The key to making sure an experience is re-enjoyable is the immersion factor. It doesn’t matter how long the film is, how long the book is, how long the game is… if you are totally immersed in the world, if you feel it, breathe it, and at times live it, then you are much more inclined to want to revisit it as often as you can.
But immersion in video games is tricky. Film and literature can immerse you with all the hallmarks of great fiction – story, character development, etc – with the added bonus of either wooing you with great acting and special effects or with writing so evocative that you cannot help but be transported into the author’s world. As Trasnsformers and Twilight has shown, you sometimes don’t need a quality story to be a success.
A video game needs so much more than special effects or big name stars, due to the simple fact that the nature of the medium is that you play a part in controlling the characters’ destinies. I’ve spoken with a number of gamers who say that, while they do play games with clearly defined protagonists like God of War, UNCHARTED, and Final Fantasy XIII, they never feel as invested in the story because they didn’t have a hand in creating, customizing, or otherwise owning the protagonists in any way.
“Look at Oblivion,” they say. “Look at Dragon Age!” In these games, gamers are allowed almost complete control over the creation of the protagonist, thus allowing them to feel like they ARE the protagonists going through the adventure. This allows them to immerse themselves in the world, creating a stronger sense of attachment, and thereby making it easier for them to allow themselves to replay the game.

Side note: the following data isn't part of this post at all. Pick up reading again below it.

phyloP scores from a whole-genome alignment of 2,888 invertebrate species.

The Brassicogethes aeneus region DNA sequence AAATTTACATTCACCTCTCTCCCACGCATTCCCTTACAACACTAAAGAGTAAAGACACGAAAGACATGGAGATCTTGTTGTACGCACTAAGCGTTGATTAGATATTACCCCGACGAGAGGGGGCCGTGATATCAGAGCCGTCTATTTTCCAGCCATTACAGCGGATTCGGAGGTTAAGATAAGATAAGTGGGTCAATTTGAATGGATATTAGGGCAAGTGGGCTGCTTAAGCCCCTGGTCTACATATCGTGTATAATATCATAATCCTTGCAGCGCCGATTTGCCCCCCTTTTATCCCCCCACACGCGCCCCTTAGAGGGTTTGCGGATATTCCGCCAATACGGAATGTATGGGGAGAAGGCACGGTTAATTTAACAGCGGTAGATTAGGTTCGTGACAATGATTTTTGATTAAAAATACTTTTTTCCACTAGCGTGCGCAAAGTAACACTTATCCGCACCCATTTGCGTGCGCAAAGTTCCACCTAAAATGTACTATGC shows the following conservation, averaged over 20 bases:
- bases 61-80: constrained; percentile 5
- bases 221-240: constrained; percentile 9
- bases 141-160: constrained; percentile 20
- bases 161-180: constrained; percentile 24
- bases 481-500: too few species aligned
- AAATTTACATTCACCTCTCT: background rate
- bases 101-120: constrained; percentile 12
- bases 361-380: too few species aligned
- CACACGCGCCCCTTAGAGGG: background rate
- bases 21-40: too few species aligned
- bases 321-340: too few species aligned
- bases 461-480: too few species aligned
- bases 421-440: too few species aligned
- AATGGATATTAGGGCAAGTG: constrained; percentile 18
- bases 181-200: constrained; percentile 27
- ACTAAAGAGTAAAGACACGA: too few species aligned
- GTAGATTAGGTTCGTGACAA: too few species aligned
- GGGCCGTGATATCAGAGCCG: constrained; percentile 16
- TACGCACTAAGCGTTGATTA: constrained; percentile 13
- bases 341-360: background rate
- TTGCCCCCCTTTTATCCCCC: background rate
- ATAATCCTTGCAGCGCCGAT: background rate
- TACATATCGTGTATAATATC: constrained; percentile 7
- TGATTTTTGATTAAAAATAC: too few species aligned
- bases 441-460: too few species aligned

“Look at Half-Life! Look at Portal! Halo!” These are games that feature protagonists you have no control over in terms of creation, but whom developers have deemed as silent and effectively mute. By doing so, the idea goes, the gamers are then allowed to impress their own feelings and perspective on the characters, accomplishing the same result as games like Oblivion.
“How am I supposed to believe I’m Nathan Drake if I’m not allowed to customize him/he has a voice? And If I can’t believe that I’m the one running and jumping through this world, how do you expect me to be immersed in it?”
Now hold on there just one second.
Naughty Dog understands that immersion doesn’t just mean making a player feel like he IS the protagonist. There are many ways to immerse a player in the game. The important factor in question here is believability. Can you, the player, believe enough in this world that they’ve created, can you believe in Nathan Drake enough to accept the fact that you are not him… you are riding along with him? With UNCHARTED 2, Naughty Dog has pulled out all the stops to make you believe just that.
On the next page: Story